With fewer than a dozen media deciding to drop by, the second SGMA TrendCast media event on May 18 to showcase manufacturers in a more intimate setting than sprawling trade shows left exhibitors hoping the contacts, albeit few, would still be beneficial.
"We think this is the kind of thing the SGMA members can benefit from," said Colleen Logan, vice president of marketing for TrendCast exhibitor Icon Health & Fitness. "It's a real focus on talking to the media. It's the personal one-on-one connection that allows you later to have an efficient email communication."
The concept of an editorial expo won rave reviews after the premiere SGMA event in New York in November 2004 (See SNEWS® story, Dec. 3, 2005, "SGMA media soiree showcases fitness products in NY: Pass the sushi and cocktails"). Based on that success, which drew more than four dozen members of the media to late afternoon happy hour with sushi and a carving station with 14 exhibitors, the Sporting Goods Manufacturers Association planned two more this year: The just-completed Southern California event and another in New York on June 16. All were in partnership with True North Brand Group, which owns the concept and debuted it several years ago to showcase its own clients.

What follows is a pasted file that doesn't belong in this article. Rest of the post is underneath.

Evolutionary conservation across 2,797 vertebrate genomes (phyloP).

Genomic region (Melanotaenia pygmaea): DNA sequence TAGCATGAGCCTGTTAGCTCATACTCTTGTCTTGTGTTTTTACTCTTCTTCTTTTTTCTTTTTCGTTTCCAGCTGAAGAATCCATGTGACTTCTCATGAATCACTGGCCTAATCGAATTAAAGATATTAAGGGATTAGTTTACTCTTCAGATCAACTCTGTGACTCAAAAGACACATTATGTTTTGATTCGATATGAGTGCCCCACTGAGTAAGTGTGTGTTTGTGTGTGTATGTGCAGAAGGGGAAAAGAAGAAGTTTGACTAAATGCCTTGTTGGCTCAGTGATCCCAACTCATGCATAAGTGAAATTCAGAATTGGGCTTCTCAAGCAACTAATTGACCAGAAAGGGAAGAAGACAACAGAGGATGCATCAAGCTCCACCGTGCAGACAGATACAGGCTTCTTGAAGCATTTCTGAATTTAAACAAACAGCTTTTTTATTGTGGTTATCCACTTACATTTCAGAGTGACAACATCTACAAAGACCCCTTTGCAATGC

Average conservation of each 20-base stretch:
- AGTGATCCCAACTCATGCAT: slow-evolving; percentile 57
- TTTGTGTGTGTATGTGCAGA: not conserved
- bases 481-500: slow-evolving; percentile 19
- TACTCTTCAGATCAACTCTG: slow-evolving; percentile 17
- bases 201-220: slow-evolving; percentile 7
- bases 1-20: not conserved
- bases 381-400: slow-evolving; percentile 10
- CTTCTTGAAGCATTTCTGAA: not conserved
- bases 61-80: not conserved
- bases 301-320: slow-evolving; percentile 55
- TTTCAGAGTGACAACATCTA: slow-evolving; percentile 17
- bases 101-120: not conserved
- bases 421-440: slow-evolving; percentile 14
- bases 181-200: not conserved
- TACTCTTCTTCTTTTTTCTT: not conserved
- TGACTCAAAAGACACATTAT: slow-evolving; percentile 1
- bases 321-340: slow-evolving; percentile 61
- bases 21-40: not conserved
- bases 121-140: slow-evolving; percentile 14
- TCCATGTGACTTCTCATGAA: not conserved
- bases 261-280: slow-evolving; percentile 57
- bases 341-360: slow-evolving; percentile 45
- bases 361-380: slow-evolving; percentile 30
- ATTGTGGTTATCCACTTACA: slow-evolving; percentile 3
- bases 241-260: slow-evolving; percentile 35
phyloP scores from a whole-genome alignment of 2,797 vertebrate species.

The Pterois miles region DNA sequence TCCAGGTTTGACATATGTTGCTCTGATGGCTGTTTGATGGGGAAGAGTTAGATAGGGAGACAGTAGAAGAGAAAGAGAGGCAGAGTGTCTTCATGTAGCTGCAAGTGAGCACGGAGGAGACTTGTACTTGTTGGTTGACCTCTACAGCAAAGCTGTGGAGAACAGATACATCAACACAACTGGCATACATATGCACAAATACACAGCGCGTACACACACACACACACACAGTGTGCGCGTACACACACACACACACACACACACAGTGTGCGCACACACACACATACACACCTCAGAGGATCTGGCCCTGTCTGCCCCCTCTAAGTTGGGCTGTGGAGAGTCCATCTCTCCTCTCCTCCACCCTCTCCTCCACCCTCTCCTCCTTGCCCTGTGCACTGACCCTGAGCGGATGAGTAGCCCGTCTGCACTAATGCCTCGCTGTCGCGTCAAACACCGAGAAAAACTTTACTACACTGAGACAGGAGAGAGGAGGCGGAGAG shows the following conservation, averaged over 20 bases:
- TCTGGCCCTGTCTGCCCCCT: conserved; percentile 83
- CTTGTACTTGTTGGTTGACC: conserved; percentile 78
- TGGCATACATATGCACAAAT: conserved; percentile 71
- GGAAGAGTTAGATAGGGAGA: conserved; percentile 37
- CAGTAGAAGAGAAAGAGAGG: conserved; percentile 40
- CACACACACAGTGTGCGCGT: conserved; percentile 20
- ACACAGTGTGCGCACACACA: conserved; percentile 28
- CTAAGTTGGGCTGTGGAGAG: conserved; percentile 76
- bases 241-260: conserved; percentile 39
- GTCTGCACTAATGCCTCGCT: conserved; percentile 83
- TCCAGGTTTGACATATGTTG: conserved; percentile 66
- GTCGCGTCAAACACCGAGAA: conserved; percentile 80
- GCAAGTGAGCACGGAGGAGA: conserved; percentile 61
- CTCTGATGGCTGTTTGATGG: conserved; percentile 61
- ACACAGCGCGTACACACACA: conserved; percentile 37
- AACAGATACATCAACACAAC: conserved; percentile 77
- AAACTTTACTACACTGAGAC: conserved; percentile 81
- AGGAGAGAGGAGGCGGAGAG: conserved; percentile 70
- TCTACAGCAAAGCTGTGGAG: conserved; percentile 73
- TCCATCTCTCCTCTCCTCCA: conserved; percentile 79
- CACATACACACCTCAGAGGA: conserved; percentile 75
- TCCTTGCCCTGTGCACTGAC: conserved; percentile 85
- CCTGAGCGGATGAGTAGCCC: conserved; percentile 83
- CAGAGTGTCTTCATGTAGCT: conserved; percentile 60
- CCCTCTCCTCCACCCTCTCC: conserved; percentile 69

Whether it was the mid-day/mid-week timing (11 a.m. to 3 p.m. on a Wednesday), the traffic snarls Los Angeles is known for (it took a SNEWS® reporter an hour to drive 17 miles from the airport to the downtown location), or the conflict of the E3 Electronic Entertainment Expo down the street, only 20 journalists signed on for this event and only 11 showed. That left a dozen brands, including fitness specialists Octane, Trixter's X-Bike and Icon, doing a little thumb-twiddling between media raps and having plenty of trays of crustless tuna canapes, deep-fried quesadilla pieces and garlicky bruschetta to munch on.
But that also meant lots of personal time without interruptions for the truly interested, including local TV stations and newspapers such as the Orange County Register, as well as representatives from national magazines such as Muscle & Fitness, Shape, LA Sports & Fitness, Ingenue and Natural Health.
"It's been worth our while," said Steve Poulin, marketing manager for Swix Sports, a winter sports specialist that showed its brand-new line of technical base layer apparel and its new poles designed for Nordic walking (a bit like fitness walking with poles and a European craze). Poulin said he'd talked to about 10 or 12 journalists.
"If I get three or four people to write about Nordic walking, I'm ahead," Poulin said.
Octane Fitness' Tim Porth agreed: "The volume wasn't huge, but the quality was good."
He said that his small company couldn't begin to make even the small number of contacts it did at a comparable price if it tried a similar tour on its own.